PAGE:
A dent in the rail tape would cause a light spot in the same place wouldn’t it? UNLESS, there were multiple dents or the tape was sort of soft. Then maybe as the trucks roll along the tape it would push the bumps around (like rolling out dough). In that case it would make sense because as long as there was one lump to start it could just squish it around through the whole run without ever getting perfectly flat again.

I’m just speculating and curious to know what really ended up being the issue.

I have 3 rollers on my 12x18. I use metal trucks on the 2 bottom ones and morgan’s on the top. My rails are not taped and look like a roller coaster. Putting the metal trucks on did wonders. I think because they don’t sink into the divots on the rails and stay more true and not eccentric. (think of roller skating on a washboard….the wheels would ride on the top of the ridges)

I have had the same problem and it was the morgan expansion trucks. I had to release the pressure and then tighten them back up so they expanded evenly. It seemed every so often they would line up just right and cycle together to pull the roller off of the form. Resetting the trucks helped. Never leave your rollers on the press after a job.

There is some play left and right with any roller. So check to see if your rails have wear. As the truck moves down the form it may pull to one side of the rail or the other. If the rails have worn lower on the insides closest to the form and the truck rolls into that or out of that path it may create a heavy spot or a light spot.

This is a somewhat related, and very basic question. Do people remove their rollers form the press between jobs, or is it sufficient to leave them on the rails, but of course, not on the ink disk? Thanks - Niel

If you have composition rollers, take them off - if you have rubber rollers, you don’t need to as long as the rollers are not left on the ink disc.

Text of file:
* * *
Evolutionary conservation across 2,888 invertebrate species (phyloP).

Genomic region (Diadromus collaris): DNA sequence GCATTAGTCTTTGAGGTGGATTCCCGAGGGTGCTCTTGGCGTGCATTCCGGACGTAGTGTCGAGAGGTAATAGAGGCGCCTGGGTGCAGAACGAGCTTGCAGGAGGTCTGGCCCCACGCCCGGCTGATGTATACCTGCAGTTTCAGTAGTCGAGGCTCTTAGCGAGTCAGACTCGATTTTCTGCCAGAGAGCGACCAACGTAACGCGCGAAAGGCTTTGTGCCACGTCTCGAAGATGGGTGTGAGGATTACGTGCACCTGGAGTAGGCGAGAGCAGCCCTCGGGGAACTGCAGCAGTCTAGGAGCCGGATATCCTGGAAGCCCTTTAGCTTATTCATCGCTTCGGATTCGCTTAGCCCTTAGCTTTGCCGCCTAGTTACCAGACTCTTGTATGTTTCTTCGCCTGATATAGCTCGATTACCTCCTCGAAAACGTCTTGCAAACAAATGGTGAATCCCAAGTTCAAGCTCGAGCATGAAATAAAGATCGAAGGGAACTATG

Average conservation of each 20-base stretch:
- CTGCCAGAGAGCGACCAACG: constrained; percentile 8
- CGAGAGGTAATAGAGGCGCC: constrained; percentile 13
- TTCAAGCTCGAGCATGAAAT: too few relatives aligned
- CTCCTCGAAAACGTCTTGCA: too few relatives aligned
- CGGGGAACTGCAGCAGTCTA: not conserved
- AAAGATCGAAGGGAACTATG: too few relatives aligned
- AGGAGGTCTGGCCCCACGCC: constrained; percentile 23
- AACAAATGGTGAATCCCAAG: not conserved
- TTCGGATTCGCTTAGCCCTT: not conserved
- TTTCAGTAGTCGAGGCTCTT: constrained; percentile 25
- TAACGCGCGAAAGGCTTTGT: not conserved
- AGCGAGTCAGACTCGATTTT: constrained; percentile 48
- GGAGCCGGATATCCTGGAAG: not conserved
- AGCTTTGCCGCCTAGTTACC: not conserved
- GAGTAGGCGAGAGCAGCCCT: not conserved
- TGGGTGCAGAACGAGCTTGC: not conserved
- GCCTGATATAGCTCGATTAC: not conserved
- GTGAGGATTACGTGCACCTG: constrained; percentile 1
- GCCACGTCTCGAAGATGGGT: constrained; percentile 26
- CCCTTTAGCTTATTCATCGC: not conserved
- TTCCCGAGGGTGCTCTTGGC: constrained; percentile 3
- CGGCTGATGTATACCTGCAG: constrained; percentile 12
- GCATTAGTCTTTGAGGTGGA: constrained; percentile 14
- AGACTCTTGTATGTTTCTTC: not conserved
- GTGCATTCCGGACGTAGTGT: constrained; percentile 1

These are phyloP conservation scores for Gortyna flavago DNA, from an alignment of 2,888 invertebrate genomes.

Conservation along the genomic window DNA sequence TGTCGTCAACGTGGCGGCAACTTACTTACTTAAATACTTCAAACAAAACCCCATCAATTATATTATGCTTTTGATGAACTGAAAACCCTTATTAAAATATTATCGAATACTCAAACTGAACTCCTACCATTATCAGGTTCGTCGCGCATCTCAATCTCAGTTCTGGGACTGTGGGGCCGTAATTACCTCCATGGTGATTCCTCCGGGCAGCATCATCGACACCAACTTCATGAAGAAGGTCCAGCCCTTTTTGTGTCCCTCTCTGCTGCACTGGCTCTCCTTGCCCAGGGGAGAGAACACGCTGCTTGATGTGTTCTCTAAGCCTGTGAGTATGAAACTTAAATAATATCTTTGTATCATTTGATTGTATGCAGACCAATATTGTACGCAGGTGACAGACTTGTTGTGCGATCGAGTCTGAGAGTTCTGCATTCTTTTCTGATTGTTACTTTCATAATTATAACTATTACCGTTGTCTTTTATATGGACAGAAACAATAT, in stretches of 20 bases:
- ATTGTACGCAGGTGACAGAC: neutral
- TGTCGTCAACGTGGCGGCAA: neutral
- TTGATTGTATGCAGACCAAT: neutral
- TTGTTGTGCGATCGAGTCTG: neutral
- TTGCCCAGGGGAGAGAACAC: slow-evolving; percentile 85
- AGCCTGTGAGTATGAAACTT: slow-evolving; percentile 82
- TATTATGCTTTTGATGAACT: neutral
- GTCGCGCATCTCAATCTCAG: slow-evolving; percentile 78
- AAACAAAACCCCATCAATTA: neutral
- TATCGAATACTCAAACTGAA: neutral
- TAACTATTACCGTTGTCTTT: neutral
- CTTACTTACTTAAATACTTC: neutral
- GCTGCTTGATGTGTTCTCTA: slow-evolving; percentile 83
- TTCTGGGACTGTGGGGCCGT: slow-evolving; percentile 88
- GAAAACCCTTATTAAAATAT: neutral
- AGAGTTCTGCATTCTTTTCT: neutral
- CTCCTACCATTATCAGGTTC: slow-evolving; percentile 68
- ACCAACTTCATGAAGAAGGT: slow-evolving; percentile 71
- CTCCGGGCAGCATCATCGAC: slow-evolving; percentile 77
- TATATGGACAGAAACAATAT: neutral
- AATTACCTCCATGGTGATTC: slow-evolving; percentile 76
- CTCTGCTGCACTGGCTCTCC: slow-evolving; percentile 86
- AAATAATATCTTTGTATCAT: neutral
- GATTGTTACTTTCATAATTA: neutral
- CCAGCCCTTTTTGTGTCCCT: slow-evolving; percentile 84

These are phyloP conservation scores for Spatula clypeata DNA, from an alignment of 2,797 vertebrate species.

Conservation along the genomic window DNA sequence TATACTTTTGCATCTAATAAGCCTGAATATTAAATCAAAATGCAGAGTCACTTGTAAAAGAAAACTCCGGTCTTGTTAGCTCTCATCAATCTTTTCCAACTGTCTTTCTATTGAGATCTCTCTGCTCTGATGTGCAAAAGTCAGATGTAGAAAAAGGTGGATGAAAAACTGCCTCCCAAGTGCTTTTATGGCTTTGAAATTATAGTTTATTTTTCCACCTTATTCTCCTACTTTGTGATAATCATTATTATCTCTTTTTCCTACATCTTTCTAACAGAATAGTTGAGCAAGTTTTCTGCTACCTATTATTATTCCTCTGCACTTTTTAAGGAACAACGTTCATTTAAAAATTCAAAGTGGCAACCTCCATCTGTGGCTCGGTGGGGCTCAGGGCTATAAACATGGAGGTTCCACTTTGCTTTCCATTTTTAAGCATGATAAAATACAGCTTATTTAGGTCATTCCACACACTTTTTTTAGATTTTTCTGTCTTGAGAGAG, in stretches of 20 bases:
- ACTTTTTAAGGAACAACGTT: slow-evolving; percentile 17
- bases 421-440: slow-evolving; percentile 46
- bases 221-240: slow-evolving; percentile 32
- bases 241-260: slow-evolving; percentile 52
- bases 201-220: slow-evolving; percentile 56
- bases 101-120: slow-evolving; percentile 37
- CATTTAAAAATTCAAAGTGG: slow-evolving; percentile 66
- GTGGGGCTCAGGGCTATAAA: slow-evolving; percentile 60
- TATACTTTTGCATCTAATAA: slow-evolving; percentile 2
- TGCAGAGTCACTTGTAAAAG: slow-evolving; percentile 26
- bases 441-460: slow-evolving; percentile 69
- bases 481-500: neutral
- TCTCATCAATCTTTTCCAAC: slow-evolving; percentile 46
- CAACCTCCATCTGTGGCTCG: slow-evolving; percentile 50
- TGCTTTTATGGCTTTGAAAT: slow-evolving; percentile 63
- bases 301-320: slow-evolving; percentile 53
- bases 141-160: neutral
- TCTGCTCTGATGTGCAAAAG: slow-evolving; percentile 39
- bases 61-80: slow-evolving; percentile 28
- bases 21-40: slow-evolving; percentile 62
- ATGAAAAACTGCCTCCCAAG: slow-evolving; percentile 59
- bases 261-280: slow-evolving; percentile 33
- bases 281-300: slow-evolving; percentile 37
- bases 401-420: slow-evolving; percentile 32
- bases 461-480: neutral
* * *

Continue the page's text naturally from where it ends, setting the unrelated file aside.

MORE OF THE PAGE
I take mine off to clean them thoroughly anyway, and just wait to put them back on before next using the press.

Yeah, don’t leave any rollers on the ink disk, OR on a form. But I wouldn’t leave expansion trucks on the tracks either. Or taped trucks. Or metal trucks on on taped tracks.
Metal on metal will not deform or compress at rest, but anything else may.
Remember, a shifting lack of ink is high spot on truck or low spot on roller. These relationships, of track to truck to roller to form, are far more critical with photopolymer plates. A metal form has more latitiude.

Thanks to all and hi to you Bill. Neil

I’ve had the same issue for years too, and I’ve done all the things you mentioned above. It NEVER happens right off the bat. Most times I’m 50 sheets in before it happens. I often wonder if the rollers are getting dented in the spot where they hit the bottom edge of my ink plate. My rollers are much lower than the plate edge. Well enough to cause some tight tension. So I think that constant hard hitting the bottom of the plate creates a temporary dent. If I get a blind spot, I can stop my press to let my rollers rest(even back out) a few minutes, then start printing with no problems without rotating the rollers.

My quick fix is to stop the press and rotate both rollers in different directions, and then start printing again. Super annoying.

I have a 12 x 18 Kluge I use for die cutting, who’s rails go all the way up next to the ink plate. I’m converting her back to a letterpress machine once I cut all my stock for the year. I think I’ll keep my little 12x8 C&P for all my blind deboss work.

Have you tried building up the rails near the ink disc with successively shingled layers of tape so the roller trucks ride up on the tape and the rollers go on the ink disc at the correct height? Then the trucks will take the stress rather than the rollers.

I’ve never tried it, but it might work.